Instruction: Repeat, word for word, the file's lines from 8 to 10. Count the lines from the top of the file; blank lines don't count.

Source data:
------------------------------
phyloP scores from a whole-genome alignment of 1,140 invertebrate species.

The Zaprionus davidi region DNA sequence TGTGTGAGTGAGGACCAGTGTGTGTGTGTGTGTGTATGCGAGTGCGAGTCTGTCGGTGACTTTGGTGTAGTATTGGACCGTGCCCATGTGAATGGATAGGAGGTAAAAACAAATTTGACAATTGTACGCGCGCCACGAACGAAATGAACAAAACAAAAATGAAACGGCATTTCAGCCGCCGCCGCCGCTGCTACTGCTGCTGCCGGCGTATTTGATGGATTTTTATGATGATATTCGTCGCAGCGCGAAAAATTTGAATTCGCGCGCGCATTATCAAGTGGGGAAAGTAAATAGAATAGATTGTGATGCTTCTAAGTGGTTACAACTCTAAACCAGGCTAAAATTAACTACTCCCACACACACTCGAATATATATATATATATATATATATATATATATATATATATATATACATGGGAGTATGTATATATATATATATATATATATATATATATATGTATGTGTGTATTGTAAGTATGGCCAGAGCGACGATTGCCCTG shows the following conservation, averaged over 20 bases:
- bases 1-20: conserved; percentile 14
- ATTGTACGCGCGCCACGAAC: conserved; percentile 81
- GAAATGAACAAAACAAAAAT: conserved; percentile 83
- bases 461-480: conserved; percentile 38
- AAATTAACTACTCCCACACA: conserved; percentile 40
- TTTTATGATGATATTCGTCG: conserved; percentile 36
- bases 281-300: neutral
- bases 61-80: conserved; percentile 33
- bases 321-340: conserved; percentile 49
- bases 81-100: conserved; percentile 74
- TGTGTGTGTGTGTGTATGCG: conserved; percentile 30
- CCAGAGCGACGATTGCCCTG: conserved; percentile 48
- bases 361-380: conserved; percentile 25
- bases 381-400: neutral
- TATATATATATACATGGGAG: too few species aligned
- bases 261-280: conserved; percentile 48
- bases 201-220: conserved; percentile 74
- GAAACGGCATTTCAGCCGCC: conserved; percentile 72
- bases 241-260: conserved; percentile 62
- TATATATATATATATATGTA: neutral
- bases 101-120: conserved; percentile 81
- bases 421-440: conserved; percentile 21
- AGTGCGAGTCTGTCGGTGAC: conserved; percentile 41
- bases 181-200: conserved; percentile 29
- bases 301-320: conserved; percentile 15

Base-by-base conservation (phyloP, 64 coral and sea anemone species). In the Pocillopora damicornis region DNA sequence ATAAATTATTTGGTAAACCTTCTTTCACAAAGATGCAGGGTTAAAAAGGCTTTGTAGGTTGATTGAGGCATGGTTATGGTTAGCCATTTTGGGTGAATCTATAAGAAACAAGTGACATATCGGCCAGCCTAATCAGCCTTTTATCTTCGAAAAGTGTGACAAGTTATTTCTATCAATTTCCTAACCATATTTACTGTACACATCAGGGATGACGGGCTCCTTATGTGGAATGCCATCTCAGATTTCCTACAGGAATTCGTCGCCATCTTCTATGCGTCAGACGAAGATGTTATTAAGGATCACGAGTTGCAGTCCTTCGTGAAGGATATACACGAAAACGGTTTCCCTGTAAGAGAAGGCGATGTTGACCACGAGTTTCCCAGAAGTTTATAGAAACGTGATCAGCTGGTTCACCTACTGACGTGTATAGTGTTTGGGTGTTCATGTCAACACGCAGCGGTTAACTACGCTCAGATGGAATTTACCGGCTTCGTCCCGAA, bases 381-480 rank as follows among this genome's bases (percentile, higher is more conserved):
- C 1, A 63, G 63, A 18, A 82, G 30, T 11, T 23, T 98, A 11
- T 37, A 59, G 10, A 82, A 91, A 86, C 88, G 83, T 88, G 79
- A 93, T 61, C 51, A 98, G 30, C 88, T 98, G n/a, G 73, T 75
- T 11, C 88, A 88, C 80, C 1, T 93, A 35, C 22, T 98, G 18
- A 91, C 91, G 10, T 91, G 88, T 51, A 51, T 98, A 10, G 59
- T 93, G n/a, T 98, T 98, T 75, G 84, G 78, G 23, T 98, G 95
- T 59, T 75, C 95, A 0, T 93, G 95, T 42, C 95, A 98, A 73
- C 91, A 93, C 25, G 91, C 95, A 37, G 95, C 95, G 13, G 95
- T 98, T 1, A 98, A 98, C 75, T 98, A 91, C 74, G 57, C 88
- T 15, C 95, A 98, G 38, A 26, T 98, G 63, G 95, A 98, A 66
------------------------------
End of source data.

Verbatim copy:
- TTTTATGATGATATTCGTCG: conserved; percentile 36
- bases 281-300: neutral
- bases 61-80: conserved; percentile 33